17. Treatment of displaced mandibular condylar fracture with botulinum toxin A.

    Science.gov (United States)

    Akbay, Ercan; Cevik, Cengiz; Damlar, Ibrahim; Altan, Ahmet

    2014-04-01

    The aim of this case report is to discuss the effect on condylar reduction of botulinum toxin A treatment used in a child with displaced fracture at condylar neck of mandible. A 3-years old boy was admitted to our clinic for incomplete fracture of mandibular symphysis and displaced condylar fracture at the left side. An asymmetrical occlusal splint with intermaxillary fixation was used instead of open reduction and internal fixation because of incomplete fracture of symphysis and possible complications of condyle surgery. However, it was observed that condylar angulation persisted despite this procedure. Thus, botulinum toxin A was administered to masseter, temporalis and pterygoideus medialis muscles. At the end of first month, it was seen that mandibular condyle was almost completely recovered and that fusion was achieved. In conclusion, Botulinum A toxin injection aiming the suppression of masticatory muscle strength facilitates the reduction in the conservative management of displaced condyle in pediatric patients. Copyright © 2013 Elsevier Ireland Ltd. All rights reserved.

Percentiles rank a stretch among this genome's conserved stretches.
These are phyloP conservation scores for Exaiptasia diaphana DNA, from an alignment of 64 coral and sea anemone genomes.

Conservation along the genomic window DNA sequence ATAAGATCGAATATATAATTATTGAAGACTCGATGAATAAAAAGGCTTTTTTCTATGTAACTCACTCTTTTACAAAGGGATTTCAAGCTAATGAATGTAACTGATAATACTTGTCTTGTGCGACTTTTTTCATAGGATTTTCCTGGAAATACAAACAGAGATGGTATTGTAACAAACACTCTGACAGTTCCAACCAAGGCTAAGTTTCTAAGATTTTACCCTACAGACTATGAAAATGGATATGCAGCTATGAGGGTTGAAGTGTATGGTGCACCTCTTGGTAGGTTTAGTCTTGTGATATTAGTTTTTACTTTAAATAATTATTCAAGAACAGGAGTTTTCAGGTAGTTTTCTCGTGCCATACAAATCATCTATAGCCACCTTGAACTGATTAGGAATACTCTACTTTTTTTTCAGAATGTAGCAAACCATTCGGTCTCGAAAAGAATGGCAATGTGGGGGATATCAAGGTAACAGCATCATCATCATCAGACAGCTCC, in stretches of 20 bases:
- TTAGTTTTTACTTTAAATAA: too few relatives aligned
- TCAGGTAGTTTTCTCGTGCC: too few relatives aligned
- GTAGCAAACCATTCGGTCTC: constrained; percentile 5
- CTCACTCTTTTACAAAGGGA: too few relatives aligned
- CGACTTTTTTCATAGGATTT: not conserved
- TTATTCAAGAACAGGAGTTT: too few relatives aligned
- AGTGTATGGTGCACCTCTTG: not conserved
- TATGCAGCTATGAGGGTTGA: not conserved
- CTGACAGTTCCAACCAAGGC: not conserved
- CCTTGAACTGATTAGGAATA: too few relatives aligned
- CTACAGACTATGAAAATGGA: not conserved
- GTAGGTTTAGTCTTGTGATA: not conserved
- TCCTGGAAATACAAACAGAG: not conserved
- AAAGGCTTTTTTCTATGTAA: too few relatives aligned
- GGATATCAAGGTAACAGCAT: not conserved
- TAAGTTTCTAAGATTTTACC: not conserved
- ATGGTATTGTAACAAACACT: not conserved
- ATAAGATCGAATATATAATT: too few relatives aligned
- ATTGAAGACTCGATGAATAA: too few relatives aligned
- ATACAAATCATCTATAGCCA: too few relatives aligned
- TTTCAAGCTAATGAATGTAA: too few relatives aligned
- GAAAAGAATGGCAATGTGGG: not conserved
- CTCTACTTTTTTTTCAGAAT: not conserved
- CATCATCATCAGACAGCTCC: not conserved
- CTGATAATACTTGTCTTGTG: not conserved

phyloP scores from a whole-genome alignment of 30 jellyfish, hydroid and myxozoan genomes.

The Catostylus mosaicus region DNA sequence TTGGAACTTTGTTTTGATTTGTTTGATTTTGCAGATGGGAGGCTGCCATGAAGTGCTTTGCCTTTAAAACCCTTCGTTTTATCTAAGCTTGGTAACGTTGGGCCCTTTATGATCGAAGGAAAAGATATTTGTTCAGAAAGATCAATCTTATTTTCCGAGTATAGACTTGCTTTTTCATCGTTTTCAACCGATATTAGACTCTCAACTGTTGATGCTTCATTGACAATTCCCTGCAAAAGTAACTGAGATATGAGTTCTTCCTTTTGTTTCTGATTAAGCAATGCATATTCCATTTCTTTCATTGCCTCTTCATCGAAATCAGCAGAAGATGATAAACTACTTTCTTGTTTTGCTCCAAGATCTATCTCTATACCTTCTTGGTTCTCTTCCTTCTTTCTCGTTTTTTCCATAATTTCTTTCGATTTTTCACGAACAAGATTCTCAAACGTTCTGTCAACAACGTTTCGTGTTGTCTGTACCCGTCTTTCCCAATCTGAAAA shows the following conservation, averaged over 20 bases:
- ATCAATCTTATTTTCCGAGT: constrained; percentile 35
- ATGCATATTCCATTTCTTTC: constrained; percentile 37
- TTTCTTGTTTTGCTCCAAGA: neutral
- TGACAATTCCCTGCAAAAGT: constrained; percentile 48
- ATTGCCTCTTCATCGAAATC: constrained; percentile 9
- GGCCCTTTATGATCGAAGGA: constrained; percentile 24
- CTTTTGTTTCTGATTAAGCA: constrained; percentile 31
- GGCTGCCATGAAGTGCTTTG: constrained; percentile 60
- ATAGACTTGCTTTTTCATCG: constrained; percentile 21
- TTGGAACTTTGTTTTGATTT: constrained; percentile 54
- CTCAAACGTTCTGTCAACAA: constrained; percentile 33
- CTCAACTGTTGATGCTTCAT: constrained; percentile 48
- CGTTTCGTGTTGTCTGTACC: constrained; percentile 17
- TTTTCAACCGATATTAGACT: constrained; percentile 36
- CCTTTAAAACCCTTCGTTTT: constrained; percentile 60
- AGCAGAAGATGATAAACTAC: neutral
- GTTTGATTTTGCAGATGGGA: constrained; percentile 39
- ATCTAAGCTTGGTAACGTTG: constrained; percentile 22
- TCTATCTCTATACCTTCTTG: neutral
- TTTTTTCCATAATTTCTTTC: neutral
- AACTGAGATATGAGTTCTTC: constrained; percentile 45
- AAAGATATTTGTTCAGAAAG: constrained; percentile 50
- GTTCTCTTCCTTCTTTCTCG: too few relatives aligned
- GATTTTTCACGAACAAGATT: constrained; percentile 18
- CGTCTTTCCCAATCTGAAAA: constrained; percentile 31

18. Relationship between mandibular condyle and angle fractures and the presence of mandibular third molars.

    Science.gov (United States)

    Mah, Deuk-Hyun; Kim, Su-Gwan; Moon, Seong-Yong; Oh, Ji-Su; You, Jae-Seek

    2015-02-01